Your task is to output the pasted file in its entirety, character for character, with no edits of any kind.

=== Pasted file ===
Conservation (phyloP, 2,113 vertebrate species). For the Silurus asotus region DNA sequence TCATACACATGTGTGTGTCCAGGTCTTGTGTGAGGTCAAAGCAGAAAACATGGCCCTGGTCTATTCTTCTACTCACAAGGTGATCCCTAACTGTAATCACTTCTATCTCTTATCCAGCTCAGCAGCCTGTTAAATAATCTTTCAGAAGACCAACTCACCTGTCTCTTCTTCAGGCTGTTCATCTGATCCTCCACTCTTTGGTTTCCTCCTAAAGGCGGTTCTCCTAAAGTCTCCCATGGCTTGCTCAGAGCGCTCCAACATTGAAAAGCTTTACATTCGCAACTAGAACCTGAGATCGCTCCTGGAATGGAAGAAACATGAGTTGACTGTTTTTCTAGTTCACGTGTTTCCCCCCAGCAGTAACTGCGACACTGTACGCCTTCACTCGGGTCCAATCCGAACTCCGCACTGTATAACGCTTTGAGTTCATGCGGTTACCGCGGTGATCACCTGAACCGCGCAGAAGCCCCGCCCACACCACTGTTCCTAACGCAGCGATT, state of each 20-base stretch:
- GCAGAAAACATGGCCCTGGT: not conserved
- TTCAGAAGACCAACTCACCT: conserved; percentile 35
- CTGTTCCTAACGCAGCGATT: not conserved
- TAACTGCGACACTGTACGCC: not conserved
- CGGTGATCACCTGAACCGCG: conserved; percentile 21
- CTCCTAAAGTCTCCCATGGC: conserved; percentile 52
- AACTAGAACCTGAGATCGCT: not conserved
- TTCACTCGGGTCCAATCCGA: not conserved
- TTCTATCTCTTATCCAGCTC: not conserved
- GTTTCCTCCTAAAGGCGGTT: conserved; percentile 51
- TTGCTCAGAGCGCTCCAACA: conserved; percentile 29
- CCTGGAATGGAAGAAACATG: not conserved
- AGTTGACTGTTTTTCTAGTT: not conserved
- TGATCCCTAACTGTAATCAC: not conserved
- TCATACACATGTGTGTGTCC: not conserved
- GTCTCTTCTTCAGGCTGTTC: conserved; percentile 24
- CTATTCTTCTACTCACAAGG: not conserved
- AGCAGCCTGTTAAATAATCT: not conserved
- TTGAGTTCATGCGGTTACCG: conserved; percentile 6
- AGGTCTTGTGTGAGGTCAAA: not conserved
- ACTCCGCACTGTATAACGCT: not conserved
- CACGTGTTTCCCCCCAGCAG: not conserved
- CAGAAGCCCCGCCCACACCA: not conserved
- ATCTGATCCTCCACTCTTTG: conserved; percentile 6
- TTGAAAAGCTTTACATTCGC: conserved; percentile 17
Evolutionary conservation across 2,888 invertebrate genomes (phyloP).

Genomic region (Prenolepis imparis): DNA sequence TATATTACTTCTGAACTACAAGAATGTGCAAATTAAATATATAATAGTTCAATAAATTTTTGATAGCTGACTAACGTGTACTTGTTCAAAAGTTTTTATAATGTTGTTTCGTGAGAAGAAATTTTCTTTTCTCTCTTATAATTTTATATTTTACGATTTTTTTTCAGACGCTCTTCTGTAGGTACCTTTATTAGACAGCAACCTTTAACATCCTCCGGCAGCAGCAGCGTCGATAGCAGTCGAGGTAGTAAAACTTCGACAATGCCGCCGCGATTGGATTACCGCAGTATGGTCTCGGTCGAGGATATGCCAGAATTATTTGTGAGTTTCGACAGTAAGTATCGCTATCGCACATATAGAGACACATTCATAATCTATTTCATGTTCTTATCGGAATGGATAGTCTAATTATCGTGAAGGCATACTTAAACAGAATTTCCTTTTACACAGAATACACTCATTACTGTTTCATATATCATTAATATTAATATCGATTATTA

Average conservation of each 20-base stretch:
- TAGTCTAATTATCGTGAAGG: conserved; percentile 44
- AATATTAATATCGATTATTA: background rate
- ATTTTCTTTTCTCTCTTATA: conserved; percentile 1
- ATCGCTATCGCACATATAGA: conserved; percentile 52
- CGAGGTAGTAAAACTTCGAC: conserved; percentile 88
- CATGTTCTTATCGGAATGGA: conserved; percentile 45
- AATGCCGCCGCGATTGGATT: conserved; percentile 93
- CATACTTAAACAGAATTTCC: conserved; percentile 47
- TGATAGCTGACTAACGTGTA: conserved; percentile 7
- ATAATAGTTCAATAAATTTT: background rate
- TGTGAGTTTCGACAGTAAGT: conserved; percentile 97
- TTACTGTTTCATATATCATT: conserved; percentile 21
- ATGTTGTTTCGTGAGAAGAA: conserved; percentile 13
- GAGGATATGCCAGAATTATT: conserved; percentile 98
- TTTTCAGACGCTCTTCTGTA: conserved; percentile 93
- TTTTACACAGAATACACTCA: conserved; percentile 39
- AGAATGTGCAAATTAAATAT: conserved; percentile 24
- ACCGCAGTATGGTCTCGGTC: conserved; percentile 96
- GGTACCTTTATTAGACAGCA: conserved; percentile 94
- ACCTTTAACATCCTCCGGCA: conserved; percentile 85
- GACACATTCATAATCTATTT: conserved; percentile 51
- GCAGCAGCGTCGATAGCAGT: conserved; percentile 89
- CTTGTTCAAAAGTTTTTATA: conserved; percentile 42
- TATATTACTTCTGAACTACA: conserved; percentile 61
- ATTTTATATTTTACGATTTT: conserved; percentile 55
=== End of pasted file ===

Conservation (phyloP, 2,113 vertebrate species). For the Silurus asotus region DNA sequence TCATACACATGTGTGTGTCCAGGTCTTGTGTGAGGTCAAAGCAGAAAACATGGCCCTGGTCTATTCTTCTACTCACAAGGTGATCCCTAACTGTAATCACTTCTATCTCTTATCCAGCTCAGCAGCCTGTTAAATAATCTTTCAGAAGACCAACTCACCTGTCTCTTCTTCAGGCTGTTCATCTGATCCTCCACTCTTTGGTTTCCTCCTAAAGGCGGTTCTCCTAAAGTCTCCCATGGCTTGCTCAGAGCGCTCCAACATTGAAAAGCTTTACATTCGCAACTAGAACCTGAGATCGCTCCTGGAATGGAAGAAACATGAGTTGACTGTTTTTCTAGTTCACGTGTTTCCCCCCAGCAGTAACTGCGACACTGTACGCCTTCACTCGGGTCCAATCCGAACTCCGCACTGTATAACGCTTTGAGTTCATGCGGTTACCGCGGTGATCACCTGAACCGCGCAGAAGCCCCGCCCACACCACTGTTCCTAACGCAGCGATT, state of each 20-base stretch:
- GCAGAAAACATGGCCCTGGT: not conserved
- TTCAGAAGACCAACTCACCT: conserved; percentile 35
- CTGTTCCTAACGCAGCGATT: not conserved
- TAACTGCGACACTGTACGCC: not conserved
- CGGTGATCACCTGAACCGCG: conserved; percentile 21
- CTCCTAAAGTCTCCCATGGC: conserved; percentile 52
- AACTAGAACCTGAGATCGCT: not conserved
- TTCACTCGGGTCCAATCCGA: not conserved
- TTCTATCTCTTATCCAGCTC: not conserved
- GTTTCCTCCTAAAGGCGGTT: conserved; percentile 51
- TTGCTCAGAGCGCTCCAACA: conserved; percentile 29
- CCTGGAATGGAAGAAACATG: not conserved
- AGTTGACTGTTTTTCTAGTT: not conserved
- TGATCCCTAACTGTAATCAC: not conserved
- TCATACACATGTGTGTGTCC: not conserved
- GTCTCTTCTTCAGGCTGTTC: conserved; percentile 24
- CTATTCTTCTACTCACAAGG: not conserved
- AGCAGCCTGTTAAATAATCT: not conserved
- TTGAGTTCATGCGGTTACCG: conserved; percentile 6
- AGGTCTTGTGTGAGGTCAAA: not conserved
- ACTCCGCACTGTATAACGCT: not conserved
- CACGTGTTTCCCCCCAGCAG: not conserved
- CAGAAGCCCCGCCCACACCA: not conserved
- ATCTGATCCTCCACTCTTTG: conserved; percentile 6
- TTGAAAAGCTTTACATTCGC: conserved; percentile 17
Evolutionary conservation across 2,888 invertebrate genomes (phyloP).

Genomic region (Prenolepis imparis): DNA sequence TATATTACTTCTGAACTACAAGAATGTGCAAATTAAATATATAATAGTTCAATAAATTTTTGATAGCTGACTAACGTGTACTTGTTCAAAAGTTTTTATAATGTTGTTTCGTGAGAAGAAATTTTCTTTTCTCTCTTATAATTTTATATTTTACGATTTTTTTTCAGACGCTCTTCTGTAGGTACCTTTATTAGACAGCAACCTTTAACATCCTCCGGCAGCAGCAGCGTCGATAGCAGTCGAGGTAGTAAAACTTCGACAATGCCGCCGCGATTGGATTACCGCAGTATGGTCTCGGTCGAGGATATGCCAGAATTATTTGTGAGTTTCGACAGTAAGTATCGCTATCGCACATATAGAGACACATTCATAATCTATTTCATGTTCTTATCGGAATGGATAGTCTAATTATCGTGAAGGCATACTTAAACAGAATTTCCTTTTACACAGAATACACTCATTACTGTTTCATATATCATTAATATTAATATCGATTATTA

Average conservation of each 20-base stretch:
- TAGTCTAATTATCGTGAAGG: conserved; percentile 44
- AATATTAATATCGATTATTA: background rate
- ATTTTCTTTTCTCTCTTATA: conserved; percentile 1
- ATCGCTATCGCACATATAGA: conserved; percentile 52
- CGAGGTAGTAAAACTTCGAC: conserved; percentile 88
- CATGTTCTTATCGGAATGGA: conserved; percentile 45
- AATGCCGCCGCGATTGGATT: conserved; percentile 93
- CATACTTAAACAGAATTTCC: conserved; percentile 47
- TGATAGCTGACTAACGTGTA: conserved; percentile 7
- ATAATAGTTCAATAAATTTT: background rate
- TGTGAGTTTCGACAGTAAGT: conserved; percentile 97
- TTACTGTTTCATATATCATT: conserved; percentile 21
- ATGTTGTTTCGTGAGAAGAA: conserved; percentile 13
- GAGGATATGCCAGAATTATT: conserved; percentile 98
- TTTTCAGACGCTCTTCTGTA: conserved; percentile 93
- TTTTACACAGAATACACTCA: conserved; percentile 39
- AGAATGTGCAAATTAAATAT: conserved; percentile 24
- ACCGCAGTATGGTCTCGGTC: conserved; percentile 96
- GGTACCTTTATTAGACAGCA: conserved; percentile 94
- ACCTTTAACATCCTCCGGCA: conserved; percentile 85
- GACACATTCATAATCTATTT: conserved; percentile 51
- GCAGCAGCGTCGATAGCAGT: conserved; percentile 89
- CTTGTTCAAAAGTTTTTATA: conserved; percentile 42
- TATATTACTTCTGAACTACA: conserved; percentile 61
- ATTTTATATTTTACGATTTT: conserved; percentile 55